These are very clear discoveries of the zeal and indignation which possessed this great statesman during this whole session: he shows also the opinion he had of the former session under Pope Paul (in which he had likewise assisted), in the directions he gives concerning the government of a council, and of the office of an ambassador, which he drew up before the council was re-assembled, in this his second session, in which these words are:

“ In the whole conduct of this council of Trent there does not appear ihe least footsteps of any of the forementioned essentials of a general council: on the contrary, the most pernicious and effectual methods that can be contrived, have been taken to destroy liberty totally, and to rob councils of that authority, which, in case of great storms, used to be the sheet-anchor of the church, by which means they have cut off all hope of ever having any abuses that infest the church redressed, to the great disparagement of all past as well as future councils, from which no good is ever to be expected.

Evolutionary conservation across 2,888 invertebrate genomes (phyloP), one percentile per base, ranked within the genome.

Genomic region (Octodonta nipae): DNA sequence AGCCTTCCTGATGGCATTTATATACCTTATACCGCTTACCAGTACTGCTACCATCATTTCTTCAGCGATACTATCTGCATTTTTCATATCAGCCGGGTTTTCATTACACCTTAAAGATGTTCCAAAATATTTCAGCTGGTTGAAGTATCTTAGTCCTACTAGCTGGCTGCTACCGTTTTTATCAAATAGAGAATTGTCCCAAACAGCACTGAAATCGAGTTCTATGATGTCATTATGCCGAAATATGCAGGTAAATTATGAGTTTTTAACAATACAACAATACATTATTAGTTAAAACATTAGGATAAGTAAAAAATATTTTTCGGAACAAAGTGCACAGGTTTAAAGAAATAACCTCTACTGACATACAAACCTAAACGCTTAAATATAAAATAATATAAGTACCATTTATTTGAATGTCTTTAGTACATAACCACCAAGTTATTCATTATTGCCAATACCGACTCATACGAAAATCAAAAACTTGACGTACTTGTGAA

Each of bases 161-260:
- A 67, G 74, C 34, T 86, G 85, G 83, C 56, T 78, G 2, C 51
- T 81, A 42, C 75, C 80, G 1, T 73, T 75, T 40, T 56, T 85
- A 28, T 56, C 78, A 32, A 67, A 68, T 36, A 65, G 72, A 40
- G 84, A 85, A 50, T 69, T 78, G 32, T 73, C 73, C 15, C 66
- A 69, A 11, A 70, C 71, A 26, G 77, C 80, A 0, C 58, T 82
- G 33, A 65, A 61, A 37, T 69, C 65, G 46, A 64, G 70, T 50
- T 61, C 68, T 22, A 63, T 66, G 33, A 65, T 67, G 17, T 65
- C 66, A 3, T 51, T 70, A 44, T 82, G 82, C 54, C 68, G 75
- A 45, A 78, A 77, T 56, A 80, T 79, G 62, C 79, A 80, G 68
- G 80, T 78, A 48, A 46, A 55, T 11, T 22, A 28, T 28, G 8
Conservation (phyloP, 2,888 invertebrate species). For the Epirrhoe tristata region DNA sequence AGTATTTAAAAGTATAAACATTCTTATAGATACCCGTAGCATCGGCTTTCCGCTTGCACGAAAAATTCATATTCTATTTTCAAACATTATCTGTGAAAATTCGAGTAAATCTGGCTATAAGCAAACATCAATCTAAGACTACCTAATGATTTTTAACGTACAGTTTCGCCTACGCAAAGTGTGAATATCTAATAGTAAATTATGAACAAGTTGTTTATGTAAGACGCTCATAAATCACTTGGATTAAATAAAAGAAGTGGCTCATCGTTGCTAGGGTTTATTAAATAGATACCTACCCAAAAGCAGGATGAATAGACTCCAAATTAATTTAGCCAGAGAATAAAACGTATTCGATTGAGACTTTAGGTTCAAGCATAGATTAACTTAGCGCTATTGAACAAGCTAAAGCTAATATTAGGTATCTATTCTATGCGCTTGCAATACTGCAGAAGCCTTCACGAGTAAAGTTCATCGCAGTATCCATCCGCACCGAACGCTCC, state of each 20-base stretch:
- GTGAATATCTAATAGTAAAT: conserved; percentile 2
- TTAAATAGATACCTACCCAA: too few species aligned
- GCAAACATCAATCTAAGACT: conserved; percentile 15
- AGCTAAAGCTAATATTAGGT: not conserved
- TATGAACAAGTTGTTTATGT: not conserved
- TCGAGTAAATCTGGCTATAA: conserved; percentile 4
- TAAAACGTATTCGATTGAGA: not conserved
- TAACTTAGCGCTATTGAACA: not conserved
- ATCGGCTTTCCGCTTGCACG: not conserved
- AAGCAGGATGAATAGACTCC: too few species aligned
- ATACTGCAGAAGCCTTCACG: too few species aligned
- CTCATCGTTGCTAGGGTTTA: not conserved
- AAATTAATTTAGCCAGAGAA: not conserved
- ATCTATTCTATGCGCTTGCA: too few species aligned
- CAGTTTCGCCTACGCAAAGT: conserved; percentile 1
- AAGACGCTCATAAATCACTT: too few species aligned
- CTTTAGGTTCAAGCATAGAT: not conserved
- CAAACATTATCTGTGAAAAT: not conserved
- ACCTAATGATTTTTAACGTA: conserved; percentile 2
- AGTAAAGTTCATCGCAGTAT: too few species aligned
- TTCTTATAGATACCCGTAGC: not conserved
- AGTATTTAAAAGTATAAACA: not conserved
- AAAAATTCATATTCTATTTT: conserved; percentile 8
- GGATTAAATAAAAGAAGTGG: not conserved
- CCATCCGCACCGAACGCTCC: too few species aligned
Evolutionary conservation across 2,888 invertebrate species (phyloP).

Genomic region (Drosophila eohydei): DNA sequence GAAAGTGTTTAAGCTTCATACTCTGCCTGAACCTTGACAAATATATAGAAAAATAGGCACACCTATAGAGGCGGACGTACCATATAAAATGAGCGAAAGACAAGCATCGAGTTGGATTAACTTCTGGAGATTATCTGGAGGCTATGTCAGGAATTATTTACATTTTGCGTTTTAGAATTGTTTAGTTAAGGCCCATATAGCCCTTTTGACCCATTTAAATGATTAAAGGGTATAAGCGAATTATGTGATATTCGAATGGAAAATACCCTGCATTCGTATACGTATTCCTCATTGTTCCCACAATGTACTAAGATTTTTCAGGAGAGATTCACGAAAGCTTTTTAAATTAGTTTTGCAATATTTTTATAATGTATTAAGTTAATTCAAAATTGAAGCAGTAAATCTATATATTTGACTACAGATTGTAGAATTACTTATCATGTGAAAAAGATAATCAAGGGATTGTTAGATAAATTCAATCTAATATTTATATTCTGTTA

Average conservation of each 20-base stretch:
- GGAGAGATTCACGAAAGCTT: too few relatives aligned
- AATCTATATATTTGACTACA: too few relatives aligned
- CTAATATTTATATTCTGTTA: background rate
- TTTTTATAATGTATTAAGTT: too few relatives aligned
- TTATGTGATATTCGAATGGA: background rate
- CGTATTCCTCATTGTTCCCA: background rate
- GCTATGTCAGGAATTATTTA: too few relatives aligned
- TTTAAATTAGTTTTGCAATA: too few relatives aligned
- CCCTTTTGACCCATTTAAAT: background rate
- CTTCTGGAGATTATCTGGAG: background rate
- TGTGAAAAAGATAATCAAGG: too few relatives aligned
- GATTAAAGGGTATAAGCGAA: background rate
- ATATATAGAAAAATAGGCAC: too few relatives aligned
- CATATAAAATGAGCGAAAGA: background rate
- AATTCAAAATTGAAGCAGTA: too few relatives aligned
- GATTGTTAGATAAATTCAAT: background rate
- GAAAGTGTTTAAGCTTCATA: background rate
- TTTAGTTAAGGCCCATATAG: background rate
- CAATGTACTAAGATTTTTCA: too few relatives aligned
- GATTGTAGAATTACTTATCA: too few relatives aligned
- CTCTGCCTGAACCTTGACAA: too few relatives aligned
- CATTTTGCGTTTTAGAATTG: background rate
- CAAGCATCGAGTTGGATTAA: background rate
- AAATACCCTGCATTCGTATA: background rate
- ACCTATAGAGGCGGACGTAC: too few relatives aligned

ko 'The conduct of this council has been of pernicious consequence ; in which, under the title of directing it, the pope's legates have so managed matters, that nothing but what they have a mind to can be proposed, discussed, or defines therein ; and that too after such a manner as they would have it: all the liberty that is here being only imaginary ; so that their naming it is nothing but cheat and banter: which is so notorious, that several of the prelates even among the pope's pensioners have not the face to deny it. The clause that they have inserted into the canons of reformation, which is, “saving in all things the authority of the apostolical see, is telling the world, in plain terms, that what the pope does not like shall signify nothing. He writes of certain methods that the legates have used in negotiating with the people to change their minds: this they have done so often, that it is now taken notice of by every body: neither can there be any course more pernicious or destructive of the liberty of the council. The legates many times, when they proposed a thing, declared their opinion of it first. Nay, in the middle of voting, when they observed any prelate not to vote as they would have him, they have taken upon themselves to speak to it before another was suffered to vote, doing it sometimes with soft words, and at other times with harsher ; letting others to understand thereby how they would have them vote; many times railing at the prelates and exposing them to scom, and using such methods as would make one's heart bleed to hear of, much more to see.